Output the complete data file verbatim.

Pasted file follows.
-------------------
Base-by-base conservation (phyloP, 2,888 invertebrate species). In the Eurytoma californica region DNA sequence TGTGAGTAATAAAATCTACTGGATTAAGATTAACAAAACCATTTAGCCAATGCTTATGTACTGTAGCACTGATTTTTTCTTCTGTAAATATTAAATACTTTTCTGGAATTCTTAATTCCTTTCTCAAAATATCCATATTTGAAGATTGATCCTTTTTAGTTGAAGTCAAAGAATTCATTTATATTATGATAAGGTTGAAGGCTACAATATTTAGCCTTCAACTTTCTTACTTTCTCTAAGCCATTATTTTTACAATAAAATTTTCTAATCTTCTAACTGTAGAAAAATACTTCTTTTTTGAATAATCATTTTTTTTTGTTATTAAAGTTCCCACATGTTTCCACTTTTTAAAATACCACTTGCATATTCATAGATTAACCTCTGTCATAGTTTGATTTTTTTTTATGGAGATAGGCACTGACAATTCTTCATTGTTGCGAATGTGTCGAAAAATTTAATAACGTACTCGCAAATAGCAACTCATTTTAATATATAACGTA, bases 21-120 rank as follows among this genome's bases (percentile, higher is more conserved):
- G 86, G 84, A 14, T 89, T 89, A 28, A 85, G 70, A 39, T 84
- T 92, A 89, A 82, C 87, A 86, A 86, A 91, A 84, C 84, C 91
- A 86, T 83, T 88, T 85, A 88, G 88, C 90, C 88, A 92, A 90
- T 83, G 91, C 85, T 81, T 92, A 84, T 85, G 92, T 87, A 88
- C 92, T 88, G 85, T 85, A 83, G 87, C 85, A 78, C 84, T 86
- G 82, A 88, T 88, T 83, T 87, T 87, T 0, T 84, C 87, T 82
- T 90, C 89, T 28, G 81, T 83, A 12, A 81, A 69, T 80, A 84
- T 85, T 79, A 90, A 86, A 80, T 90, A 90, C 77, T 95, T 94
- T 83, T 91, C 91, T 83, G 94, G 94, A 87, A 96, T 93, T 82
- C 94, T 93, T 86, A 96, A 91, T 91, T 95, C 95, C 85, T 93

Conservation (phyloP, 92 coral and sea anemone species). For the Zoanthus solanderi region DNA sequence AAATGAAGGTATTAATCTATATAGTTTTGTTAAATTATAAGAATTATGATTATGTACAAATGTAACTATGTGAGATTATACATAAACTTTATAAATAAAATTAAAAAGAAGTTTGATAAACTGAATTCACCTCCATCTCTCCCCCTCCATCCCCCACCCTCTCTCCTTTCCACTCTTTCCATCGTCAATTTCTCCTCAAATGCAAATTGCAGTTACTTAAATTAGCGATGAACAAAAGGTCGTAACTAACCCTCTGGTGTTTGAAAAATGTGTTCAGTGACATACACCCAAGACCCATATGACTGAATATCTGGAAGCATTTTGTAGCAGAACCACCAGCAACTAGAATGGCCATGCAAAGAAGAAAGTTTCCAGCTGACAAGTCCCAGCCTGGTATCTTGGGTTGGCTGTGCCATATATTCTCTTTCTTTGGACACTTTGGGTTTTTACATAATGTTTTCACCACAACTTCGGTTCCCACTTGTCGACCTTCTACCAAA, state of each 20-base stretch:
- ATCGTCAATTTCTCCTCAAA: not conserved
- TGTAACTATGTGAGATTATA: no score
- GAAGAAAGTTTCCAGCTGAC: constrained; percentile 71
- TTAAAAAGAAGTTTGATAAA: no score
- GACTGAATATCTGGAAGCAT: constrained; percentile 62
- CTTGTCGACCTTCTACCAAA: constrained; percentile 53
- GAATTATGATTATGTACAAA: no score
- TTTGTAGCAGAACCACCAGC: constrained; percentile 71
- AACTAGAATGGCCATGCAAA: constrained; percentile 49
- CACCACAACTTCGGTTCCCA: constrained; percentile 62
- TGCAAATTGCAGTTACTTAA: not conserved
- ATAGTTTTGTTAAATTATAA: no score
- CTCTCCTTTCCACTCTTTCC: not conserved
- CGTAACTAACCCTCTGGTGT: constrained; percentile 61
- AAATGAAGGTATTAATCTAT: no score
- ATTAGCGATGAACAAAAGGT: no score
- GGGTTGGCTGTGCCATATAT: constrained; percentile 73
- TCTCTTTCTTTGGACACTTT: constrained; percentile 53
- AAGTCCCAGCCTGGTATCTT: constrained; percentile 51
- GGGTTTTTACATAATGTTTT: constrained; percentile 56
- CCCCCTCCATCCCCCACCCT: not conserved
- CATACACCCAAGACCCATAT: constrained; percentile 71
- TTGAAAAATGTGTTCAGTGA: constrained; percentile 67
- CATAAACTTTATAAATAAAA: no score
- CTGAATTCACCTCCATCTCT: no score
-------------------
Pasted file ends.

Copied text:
Base-by-base conservation (phyloP, 2,888 invertebrate species). In the Eurytoma californica region DNA sequence TGTGAGTAATAAAATCTACTGGATTAAGATTAACAAAACCATTTAGCCAATGCTTATGTACTGTAGCACTGATTTTTTCTTCTGTAAATATTAAATACTTTTCTGGAATTCTTAATTCCTTTCTCAAAATATCCATATTTGAAGATTGATCCTTTTTAGTTGAAGTCAAAGAATTCATTTATATTATGATAAGGTTGAAGGCTACAATATTTAGCCTTCAACTTTCTTACTTTCTCTAAGCCATTATTTTTACAATAAAATTTTCTAATCTTCTAACTGTAGAAAAATACTTCTTTTTTGAATAATCATTTTTTTTTGTTATTAAAGTTCCCACATGTTTCCACTTTTTAAAATACCACTTGCATATTCATAGATTAACCTCTGTCATAGTTTGATTTTTTTTTATGGAGATAGGCACTGACAATTCTTCATTGTTGCGAATGTGTCGAAAAATTTAATAACGTACTCGCAAATAGCAACTCATTTTAATATATAACGTA, bases 21-120 rank as follows among this genome's bases (percentile, higher is more conserved):
- G 86, G 84, A 14, T 89, T 89, A 28, A 85, G 70, A 39, T 84
- T 92, A 89, A 82, C 87, A 86, A 86, A 91, A 84, C 84, C 91
- A 86, T 83, T 88, T 85, A 88, G 88, C 90, C 88, A 92, A 90
- T 83, G 91, C 85, T 81, T 92, A 84, T 85, G 92, T 87, A 88
- C 92, T 88, G 85, T 85, A 83, G 87, C 85, A 78, C 84, T 86
- G 82, A 88, T 88, T 83, T 87, T 87, T 0, T 84, C 87, T 82
- T 90, C 89, T 28, G 81, T 83, A 12, A 81, A 69, T 80, A 84
- T 85, T 79, A 90, A 86, A 80, T 90, A 90, C 77, T 95, T 94
- T 83, T 91, C 91, T 83, G 94, G 94, A 87, A 96, T 93, T 82
- C 94, T 93, T 86, A 96, A 91, T 91, T 95, C 95, C 85, T 93

Conservation (phyloP, 92 coral and sea anemone species). For the Zoanthus solanderi region DNA sequence AAATGAAGGTATTAATCTATATAGTTTTGTTAAATTATAAGAATTATGATTATGTACAAATGTAACTATGTGAGATTATACATAAACTTTATAAATAAAATTAAAAAGAAGTTTGATAAACTGAATTCACCTCCATCTCTCCCCCTCCATCCCCCACCCTCTCTCCTTTCCACTCTTTCCATCGTCAATTTCTCCTCAAATGCAAATTGCAGTTACTTAAATTAGCGATGAACAAAAGGTCGTAACTAACCCTCTGGTGTTTGAAAAATGTGTTCAGTGACATACACCCAAGACCCATATGACTGAATATCTGGAAGCATTTTGTAGCAGAACCACCAGCAACTAGAATGGCCATGCAAAGAAGAAAGTTTCCAGCTGACAAGTCCCAGCCTGGTATCTTGGGTTGGCTGTGCCATATATTCTCTTTCTTTGGACACTTTGGGTTTTTACATAATGTTTTCACCACAACTTCGGTTCCCACTTGTCGACCTTCTACCAAA, state of each 20-base stretch:
- ATCGTCAATTTCTCCTCAAA: not conserved
- TGTAACTATGTGAGATTATA: no score
- GAAGAAAGTTTCCAGCTGAC: constrained; percentile 71
- TTAAAAAGAAGTTTGATAAA: no score
- GACTGAATATCTGGAAGCAT: constrained; percentile 62
- CTTGTCGACCTTCTACCAAA: constrained; percentile 53
- GAATTATGATTATGTACAAA: no score
- TTTGTAGCAGAACCACCAGC: constrained; percentile 71
- AACTAGAATGGCCATGCAAA: constrained; percentile 49
- CACCACAACTTCGGTTCCCA: constrained; percentile 62
- TGCAAATTGCAGTTACTTAA: not conserved
- ATAGTTTTGTTAAATTATAA: no score
- CTCTCCTTTCCACTCTTTCC: not conserved
- CGTAACTAACCCTCTGGTGT: constrained; percentile 61
- AAATGAAGGTATTAATCTAT: no score
- ATTAGCGATGAACAAAAGGT: no score
- GGGTTGGCTGTGCCATATAT: constrained; percentile 73
- TCTCTTTCTTTGGACACTTT: constrained; percentile 53
- AAGTCCCAGCCTGGTATCTT: constrained; percentile 51
- GGGTTTTTACATAATGTTTT: constrained; percentile 56
- CCCCCTCCATCCCCCACCCT: not conserved
- CATACACCCAAGACCCATAT: constrained; percentile 71
- TTGAAAAATGTGTTCAGTGA: constrained; percentile 67
- CATAAACTTTATAAATAAAA: no score
- CTGAATTCACCTCCATCTCT: no score